Facial paralysis can result from trauma, infection, congenital, metabolic, neoplastic, toxic, iatrogenic, or idiopathic etiologies.
Whatever the cause, the consequences for the patient can be devastating depending on the level of facial dysfunction. Several modalities exist to clinically rate the degree of facial function; including the widely used House-Brackman classification.
WHAT IS THE HOUSE-BRACKMANN SCALE?
The House-Brackmann scale is a nerve grading system developed in 1985 by Los Angeles otolaryngologists Dr. John W. House and Dr. Derald E. Brackmann. It is used to characterize the severity of a facial paralysis patient’s symptoms.
House-Brackmann classification scores include the following:
- Grade I: Normal
- Grade II: Slight facial weakness or other mild dysfunction. Normal tone and symmetry at rest. Complete closure of the eye without effort. Slight asymmetry of the mouth when facial movements occur.
- Grade III: Assigned to patients dealing with moderate dysfunction; these patients generally do not display any noticeable facial weakness with synkinesis, they maintain complete eye closure and good forehead movement with effort.
- Grade IV: Assigned to patients dealing with severe dysfunction. Obvious facial weakness. Incomplete eye closure, no forehead movement, asymmetrical mouth movement, and synkinesis.
- Grade V: Assigned to patients who have little to no ability to smile, frown or make other facial expressions. The closure of the eye is incomplete, and there is no forehead movement.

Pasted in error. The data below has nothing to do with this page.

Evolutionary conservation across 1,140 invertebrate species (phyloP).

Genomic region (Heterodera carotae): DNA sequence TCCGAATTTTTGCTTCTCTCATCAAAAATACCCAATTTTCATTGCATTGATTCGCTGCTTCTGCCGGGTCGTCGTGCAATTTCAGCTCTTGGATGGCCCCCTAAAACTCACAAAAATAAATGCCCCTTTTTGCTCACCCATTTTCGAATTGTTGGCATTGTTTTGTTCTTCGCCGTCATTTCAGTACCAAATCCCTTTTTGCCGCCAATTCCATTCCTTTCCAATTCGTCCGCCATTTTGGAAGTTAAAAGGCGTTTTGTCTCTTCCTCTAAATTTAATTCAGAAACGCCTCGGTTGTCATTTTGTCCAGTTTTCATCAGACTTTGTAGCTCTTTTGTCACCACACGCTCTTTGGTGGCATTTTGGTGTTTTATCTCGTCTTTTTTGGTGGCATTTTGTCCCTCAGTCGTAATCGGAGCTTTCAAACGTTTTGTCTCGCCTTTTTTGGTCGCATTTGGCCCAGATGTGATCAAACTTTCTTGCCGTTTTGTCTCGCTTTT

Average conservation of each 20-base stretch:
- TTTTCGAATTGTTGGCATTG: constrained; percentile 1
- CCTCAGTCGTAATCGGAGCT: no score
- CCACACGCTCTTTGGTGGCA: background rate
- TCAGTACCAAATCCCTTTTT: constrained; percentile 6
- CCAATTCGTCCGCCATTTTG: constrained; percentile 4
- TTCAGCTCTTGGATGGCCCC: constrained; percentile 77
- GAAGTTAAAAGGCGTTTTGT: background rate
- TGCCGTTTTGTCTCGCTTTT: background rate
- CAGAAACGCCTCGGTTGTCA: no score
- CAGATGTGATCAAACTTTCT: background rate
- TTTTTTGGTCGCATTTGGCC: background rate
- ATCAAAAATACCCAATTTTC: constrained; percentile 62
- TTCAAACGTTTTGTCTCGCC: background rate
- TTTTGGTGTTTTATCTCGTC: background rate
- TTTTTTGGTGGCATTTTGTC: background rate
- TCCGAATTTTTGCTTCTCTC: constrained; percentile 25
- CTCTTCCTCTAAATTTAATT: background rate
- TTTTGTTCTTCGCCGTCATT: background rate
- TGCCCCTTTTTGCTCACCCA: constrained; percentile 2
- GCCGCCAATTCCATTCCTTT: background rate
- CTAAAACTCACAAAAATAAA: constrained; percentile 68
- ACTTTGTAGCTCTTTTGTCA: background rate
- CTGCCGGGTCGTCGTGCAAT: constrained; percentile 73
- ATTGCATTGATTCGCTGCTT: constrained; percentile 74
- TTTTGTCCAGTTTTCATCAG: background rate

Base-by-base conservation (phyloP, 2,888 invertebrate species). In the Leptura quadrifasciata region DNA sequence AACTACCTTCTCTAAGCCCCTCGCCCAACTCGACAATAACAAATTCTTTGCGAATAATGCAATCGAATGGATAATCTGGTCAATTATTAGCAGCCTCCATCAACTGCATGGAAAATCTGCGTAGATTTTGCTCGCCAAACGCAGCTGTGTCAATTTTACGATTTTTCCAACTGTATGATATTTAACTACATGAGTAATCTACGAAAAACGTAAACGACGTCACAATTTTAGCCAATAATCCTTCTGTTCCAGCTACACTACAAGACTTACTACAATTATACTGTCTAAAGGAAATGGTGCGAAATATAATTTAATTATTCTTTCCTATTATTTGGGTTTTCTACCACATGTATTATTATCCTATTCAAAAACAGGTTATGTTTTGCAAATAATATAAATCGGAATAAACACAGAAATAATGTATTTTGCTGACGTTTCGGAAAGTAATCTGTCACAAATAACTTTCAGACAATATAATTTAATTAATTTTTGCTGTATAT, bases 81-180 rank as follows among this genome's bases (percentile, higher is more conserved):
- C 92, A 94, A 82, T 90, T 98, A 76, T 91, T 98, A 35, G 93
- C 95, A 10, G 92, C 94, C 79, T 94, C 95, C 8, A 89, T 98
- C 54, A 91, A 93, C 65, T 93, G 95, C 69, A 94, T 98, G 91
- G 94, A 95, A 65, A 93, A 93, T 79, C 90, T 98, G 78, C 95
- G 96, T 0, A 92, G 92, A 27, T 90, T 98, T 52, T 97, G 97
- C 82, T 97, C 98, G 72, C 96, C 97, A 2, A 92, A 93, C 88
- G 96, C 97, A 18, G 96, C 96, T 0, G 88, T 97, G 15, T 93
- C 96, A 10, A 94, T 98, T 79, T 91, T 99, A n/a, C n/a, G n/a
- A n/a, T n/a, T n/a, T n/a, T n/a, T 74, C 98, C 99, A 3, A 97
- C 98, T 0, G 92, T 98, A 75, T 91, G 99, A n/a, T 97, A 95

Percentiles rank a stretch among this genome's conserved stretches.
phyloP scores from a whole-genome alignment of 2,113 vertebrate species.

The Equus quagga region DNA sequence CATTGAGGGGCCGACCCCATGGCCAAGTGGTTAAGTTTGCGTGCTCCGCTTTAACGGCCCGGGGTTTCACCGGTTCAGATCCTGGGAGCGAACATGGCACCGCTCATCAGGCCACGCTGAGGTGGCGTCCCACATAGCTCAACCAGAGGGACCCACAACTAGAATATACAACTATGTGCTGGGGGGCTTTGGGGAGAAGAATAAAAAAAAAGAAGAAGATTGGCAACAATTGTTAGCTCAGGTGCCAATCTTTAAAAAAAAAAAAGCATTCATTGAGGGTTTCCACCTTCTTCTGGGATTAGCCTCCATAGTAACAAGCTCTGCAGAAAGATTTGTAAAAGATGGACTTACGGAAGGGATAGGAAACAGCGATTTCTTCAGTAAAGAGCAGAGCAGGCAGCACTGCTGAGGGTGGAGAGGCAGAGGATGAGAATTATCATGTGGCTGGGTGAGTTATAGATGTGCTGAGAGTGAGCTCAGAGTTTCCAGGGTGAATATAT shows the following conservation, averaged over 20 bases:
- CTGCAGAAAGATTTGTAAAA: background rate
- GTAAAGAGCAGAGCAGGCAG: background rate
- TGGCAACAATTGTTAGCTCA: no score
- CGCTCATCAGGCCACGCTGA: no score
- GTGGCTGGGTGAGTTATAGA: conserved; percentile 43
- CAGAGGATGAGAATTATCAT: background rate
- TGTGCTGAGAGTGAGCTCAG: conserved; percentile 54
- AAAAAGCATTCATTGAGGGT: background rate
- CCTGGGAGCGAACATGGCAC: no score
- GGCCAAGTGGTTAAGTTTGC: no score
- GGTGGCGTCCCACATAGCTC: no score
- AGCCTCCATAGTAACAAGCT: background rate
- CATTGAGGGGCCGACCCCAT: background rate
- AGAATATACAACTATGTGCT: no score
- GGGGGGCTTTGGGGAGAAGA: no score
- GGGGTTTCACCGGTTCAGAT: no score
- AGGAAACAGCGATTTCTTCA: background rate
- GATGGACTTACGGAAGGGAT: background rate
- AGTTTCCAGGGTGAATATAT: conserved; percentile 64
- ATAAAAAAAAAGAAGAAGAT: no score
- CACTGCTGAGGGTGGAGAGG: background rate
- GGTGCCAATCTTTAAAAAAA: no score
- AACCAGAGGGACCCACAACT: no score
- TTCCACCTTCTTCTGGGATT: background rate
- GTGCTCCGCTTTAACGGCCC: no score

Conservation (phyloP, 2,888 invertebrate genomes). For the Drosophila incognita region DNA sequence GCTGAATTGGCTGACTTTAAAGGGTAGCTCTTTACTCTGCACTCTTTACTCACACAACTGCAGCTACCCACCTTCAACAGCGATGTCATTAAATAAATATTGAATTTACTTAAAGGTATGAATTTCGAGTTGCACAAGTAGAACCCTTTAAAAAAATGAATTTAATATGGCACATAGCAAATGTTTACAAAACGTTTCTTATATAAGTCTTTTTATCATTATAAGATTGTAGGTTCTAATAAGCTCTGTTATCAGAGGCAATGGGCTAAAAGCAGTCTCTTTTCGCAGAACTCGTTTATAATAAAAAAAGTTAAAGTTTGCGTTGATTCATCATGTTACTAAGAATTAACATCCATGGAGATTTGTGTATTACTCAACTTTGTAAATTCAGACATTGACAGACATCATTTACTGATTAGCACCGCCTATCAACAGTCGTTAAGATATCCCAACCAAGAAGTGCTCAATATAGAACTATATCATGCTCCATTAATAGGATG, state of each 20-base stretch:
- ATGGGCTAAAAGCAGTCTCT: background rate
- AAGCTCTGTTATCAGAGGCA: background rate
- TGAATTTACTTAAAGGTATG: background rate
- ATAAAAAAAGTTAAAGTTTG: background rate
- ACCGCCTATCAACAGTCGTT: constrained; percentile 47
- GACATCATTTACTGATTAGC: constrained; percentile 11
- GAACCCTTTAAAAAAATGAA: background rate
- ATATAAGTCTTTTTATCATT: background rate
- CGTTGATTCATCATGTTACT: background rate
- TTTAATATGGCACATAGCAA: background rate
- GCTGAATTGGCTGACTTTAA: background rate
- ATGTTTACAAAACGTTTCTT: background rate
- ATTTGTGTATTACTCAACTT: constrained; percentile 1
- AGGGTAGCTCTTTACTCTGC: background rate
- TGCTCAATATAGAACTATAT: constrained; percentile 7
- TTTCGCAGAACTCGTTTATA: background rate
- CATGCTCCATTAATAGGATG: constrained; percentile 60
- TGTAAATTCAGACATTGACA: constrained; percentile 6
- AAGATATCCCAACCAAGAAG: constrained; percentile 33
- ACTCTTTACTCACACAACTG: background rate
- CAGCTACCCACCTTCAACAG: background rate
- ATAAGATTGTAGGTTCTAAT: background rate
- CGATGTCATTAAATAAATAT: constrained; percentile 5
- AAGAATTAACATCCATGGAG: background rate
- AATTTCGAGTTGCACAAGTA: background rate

- Grade VI: No facial motion.
A House-Brackmann score is determined based on a measurement of the upward movement of a facial paralysis patient’s eyebrow and the outward movement of the mouth. One point is assigned for every 0.25 cm of motion for both eyebrow and mouth movement, with a maximum of 1 cm. The scores are then added together, resulting in a House-Brackmann score.
The maximum House-Brackmann score is 8; in this instance, a facial paralysis patient’s eyebrow and mouth move 1 cm. All House-Brackmann classification scores are made based on eyebrow and mouth movement on the non-paralyzed side of a patient’s face.
Is the House-Brackmann Scale Accurate?
Some research indicates the House-Brackmann scale provides accurate measurements of the severity of a facial paralysis patient’s symptoms. However, it is important to note that the House-Brackmann classification offers only six grades. The House-Brackmann grading system also does not include a specific evaluation of synkinesis, and it does not allow physiotherapists to identify minor improvements in a facial paralysis patient’s symptoms during treatment.
The Bottom Line on the House-Brackmann Scale
The House-Brackmann scale is one of the options used to measure the severity of a facial paralysis patient’s symptoms, but it offers no guarantees. It is therefore crucial for a facial paralysis patient to meet with an expert facial paralysis and reconstructive surgeon, like Dr. Babak Azizzadeh of The Facial Paralysis Institute to discuss his or her symptoms.
During a first consultation with Dr. Azizzadeh, a facial paralysis patient will receive a full evaluation. Then, Dr. Azizzadeh offers a personalized treatment plan to help his patient address his or her facial paralysis.
The Facial Paralysis Institute is the pre-eminent Center for patients needing treatment for facial paralysis. If you live in Southern California, please contact us to arrange for an in-person consultation with Dr. Babak Azizzadeh, the Director of the Institute. If you are from out of the region, please email close-up photos (front, below the nose and profiles) to firstname.lastname@example.org. For more information, please call us at (310) 657-2203.
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